Primaries for two open state Senate seats being held Tuesday carry consequences that could be more significant than in a typical legislative race.
Democrats won two-thirds majorities in both houses of the Legislature last fall, but there is a chance at least one chamber may lack a supermajority for the rest of the year. The uncertainty is caused by three open Senate seats — and possibly a fourth — and the musical chairs among Assembly members.
Senate Democrats currently are one seat short of the 27 they need to raise taxes, pass emergency legislation, override gubernatorial vetoes and put constitutional amendments before voters.
They would regain that margin Tuesday if Democratic Assemblyman Ben Hueso of San Diego wins a majority in the 40th Senate District and avoids a runoff, as expected.
A May 14 runoff is likely in the 32nd Senate District, although Democratic Assemblywoman Norma Torres of Pomona remains the favored candidate.
Democrats make up nearly half the voters in both districts, with about 28 percent registered Republican and a fifth of voters having no party preference.
If both current Assembly members win, either Tuesday or in May, Assembly Democrats will be temporarily short of the 54 seats they need for a supermajority. Moreover, they will lose Assemblyman Bob Blumenfield, D-Sherman Oaks, in July, when he leaves to join the Los Angeles City Council.
Assembly Democrats are unlikely to regain their supermajority until shortly before the Legislature adjourns in mid-September. Depending on the outcome and timing of special elections, they could lack their full two-thirds until early next year.
"It's an opportunity for the taxpayers to breathe a little bit easier for a couple of months," said Assembly Minority Leader Connie Conway, R-Tulare. "I think it makes a tremendous difference, in as much as even if they get there eventually, for right now we're able to hold them off."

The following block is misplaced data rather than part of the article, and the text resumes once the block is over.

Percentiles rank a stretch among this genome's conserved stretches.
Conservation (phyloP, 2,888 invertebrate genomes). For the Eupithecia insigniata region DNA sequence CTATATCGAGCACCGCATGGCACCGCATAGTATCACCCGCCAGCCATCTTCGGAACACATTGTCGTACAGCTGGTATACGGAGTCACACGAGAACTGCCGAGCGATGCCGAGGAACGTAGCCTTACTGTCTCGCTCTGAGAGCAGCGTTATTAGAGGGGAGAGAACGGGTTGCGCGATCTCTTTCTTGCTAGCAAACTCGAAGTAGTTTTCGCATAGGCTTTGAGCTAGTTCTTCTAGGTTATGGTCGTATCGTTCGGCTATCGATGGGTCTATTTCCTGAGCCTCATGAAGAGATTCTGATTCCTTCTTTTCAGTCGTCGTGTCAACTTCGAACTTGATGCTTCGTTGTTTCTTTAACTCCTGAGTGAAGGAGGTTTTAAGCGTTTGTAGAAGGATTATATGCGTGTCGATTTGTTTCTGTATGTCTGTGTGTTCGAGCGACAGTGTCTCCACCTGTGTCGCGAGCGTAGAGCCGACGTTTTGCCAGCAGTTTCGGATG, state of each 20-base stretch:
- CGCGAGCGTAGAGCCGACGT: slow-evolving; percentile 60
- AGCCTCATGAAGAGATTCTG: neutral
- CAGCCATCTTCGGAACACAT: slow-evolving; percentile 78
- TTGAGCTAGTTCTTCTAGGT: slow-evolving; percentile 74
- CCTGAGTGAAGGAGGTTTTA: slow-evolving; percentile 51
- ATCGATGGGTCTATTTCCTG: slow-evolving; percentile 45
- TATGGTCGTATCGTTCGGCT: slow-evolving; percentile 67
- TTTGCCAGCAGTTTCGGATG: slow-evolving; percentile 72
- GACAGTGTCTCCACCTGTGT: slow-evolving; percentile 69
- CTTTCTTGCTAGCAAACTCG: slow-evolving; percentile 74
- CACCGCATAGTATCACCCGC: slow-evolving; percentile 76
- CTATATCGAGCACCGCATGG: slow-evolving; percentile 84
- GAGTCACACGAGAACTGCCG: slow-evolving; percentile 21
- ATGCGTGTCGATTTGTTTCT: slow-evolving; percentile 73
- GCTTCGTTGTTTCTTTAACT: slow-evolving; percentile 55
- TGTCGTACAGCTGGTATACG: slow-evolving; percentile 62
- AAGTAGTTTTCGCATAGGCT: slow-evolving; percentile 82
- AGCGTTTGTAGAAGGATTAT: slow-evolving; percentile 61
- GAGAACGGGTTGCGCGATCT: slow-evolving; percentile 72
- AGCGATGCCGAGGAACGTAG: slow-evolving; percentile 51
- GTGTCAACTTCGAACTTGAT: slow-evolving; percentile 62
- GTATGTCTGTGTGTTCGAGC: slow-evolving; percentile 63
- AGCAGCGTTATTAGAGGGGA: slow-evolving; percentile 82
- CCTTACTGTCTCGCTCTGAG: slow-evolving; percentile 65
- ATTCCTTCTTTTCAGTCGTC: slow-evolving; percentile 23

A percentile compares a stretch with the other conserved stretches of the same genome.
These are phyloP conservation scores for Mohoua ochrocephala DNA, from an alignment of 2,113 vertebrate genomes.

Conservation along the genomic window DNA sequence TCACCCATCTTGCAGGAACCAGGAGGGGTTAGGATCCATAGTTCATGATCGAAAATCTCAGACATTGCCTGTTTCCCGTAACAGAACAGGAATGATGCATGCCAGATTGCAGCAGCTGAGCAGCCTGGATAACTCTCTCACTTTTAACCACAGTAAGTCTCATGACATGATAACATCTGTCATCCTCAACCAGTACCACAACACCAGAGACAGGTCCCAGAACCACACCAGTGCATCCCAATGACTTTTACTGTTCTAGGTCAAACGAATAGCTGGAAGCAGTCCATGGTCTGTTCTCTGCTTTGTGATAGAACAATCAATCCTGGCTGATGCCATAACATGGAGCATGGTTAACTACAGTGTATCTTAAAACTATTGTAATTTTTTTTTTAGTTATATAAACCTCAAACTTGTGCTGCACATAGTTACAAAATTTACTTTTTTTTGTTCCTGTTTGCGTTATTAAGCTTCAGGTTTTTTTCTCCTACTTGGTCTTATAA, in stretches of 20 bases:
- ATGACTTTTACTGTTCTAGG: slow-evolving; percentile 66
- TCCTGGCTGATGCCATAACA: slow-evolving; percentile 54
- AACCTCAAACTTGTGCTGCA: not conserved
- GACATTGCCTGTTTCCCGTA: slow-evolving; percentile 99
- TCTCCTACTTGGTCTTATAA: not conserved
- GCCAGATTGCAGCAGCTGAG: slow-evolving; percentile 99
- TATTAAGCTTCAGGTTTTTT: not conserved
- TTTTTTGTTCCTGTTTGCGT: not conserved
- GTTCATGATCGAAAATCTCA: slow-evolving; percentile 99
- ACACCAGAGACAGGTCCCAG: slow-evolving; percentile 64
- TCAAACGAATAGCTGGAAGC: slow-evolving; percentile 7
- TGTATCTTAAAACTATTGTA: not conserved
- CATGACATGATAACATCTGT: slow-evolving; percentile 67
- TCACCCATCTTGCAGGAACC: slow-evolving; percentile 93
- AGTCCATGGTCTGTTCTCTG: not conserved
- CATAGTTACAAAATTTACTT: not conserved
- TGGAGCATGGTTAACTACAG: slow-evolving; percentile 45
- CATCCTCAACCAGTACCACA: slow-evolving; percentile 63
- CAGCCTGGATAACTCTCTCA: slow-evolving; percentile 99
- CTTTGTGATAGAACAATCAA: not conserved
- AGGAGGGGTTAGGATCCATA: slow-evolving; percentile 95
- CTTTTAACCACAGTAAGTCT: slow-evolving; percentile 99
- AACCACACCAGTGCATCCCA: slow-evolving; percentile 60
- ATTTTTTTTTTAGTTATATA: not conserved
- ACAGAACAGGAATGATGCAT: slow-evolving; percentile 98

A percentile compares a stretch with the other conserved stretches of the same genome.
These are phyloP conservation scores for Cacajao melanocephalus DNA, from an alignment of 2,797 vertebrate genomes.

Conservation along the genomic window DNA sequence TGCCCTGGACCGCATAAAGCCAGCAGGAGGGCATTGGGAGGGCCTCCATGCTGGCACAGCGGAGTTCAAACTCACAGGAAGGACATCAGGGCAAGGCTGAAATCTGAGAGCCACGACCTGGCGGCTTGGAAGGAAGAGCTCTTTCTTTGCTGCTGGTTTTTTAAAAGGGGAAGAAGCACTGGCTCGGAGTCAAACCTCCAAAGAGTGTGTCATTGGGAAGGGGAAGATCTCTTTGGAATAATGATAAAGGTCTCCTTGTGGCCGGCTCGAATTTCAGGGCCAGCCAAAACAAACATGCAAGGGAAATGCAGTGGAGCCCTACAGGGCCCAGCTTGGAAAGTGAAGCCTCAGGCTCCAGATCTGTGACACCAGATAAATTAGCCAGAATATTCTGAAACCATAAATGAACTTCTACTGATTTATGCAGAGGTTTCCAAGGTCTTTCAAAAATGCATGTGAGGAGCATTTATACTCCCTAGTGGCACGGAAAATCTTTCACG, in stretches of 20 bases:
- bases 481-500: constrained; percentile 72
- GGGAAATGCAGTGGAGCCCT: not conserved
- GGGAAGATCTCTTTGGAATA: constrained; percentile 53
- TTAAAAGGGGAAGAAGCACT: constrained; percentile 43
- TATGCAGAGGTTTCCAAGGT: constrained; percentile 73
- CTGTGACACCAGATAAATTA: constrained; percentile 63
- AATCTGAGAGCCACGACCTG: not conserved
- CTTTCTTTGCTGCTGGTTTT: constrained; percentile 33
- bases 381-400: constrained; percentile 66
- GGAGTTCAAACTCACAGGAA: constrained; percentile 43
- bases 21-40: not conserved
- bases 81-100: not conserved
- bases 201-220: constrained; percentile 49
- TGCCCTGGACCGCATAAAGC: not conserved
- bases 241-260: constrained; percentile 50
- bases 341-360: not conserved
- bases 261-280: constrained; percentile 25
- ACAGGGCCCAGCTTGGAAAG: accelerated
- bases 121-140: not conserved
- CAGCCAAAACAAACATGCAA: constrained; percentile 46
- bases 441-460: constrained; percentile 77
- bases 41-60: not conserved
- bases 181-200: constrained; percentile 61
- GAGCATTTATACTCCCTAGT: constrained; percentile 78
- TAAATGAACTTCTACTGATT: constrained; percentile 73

The game of musical chairs merely postpones the inevitable, said Steve Maviglio, a spokesman for Assembly Speaker John Perez, D-Los Angeles.
"They're all Democratic seats. There's no risk. It's just a matter of when," he said.
Tuesday's election is to fill the seats vacated when Democratic Sens. Gloria Negrete McLeod of Chino and Juan Vargas of San Diego resigned to take seats in Congress, which they won last fall.
Senate Democrats also have a surprise vacancy created when Sen. Michael Rubio, D-Bakersfield, resigned last month to take a job with Chevron. The special election in the Central Valley's 16th Senate District will be May 21, with a special runoff election on July 23 if no candidate wins a majority in the primary election.
They also could lose Sen. Curren Price, D-Los Angeles, in July if he wins a May 21 runoff election for a Los Angeles City Council seat.
Conway and Senate Minority Leader Bob Huff, R-Diamond Bar, conceded that Hueso is likely to win a majority on Tuesday, but both said Ontario Mayor Paul Leon, a well-financed Republican, could force a runoff with Torres in the 32nd Senate District. There are four Democrats in the race, including Torres and San Bernardino County Auditor-Controller Larry Walker of Chino, and two Republicans including Leon.
Huff said Republicans also hope they can field a strong candidate to replace Rubio. Although about half the district's voters are Democrats, he said they have generally favored more limited government.
But he and Senate President Pro Tem Darrell Steinberg, D-Sacramento, agreed that Senate Democrats will regain their supermajority soon enough to advance any bills or constitutional amendments they choose.
Perez said the possible loss of the Democrats' supermajority in the Assembly will not affect his emphasis on working with Republicans to improve the state's economy and creating jobs.
"Obtaining the supermajority didn't change the world; temporarily losing the supermajority won't change the world," Perez said in a statement. "With or without the supermajority, I will continue to seek bipartisan support for major legislation."
Allan Hoffenblum, publisher of the California Target Book, which analyzes legislative and congressional campaigns, said the Assembly includes relatively conservative Democrats who will face tough re-election fights and are unlikely to support raising taxes.
"The supermajority was more of a psychological boost more than anything," he said. "It's more a reflection of how weak Republicans are in the state."
Democrats in both chambers will regain their two-thirds margins this fall or early next year, Hoffenblum said, just in time for next year's campaigns to begin.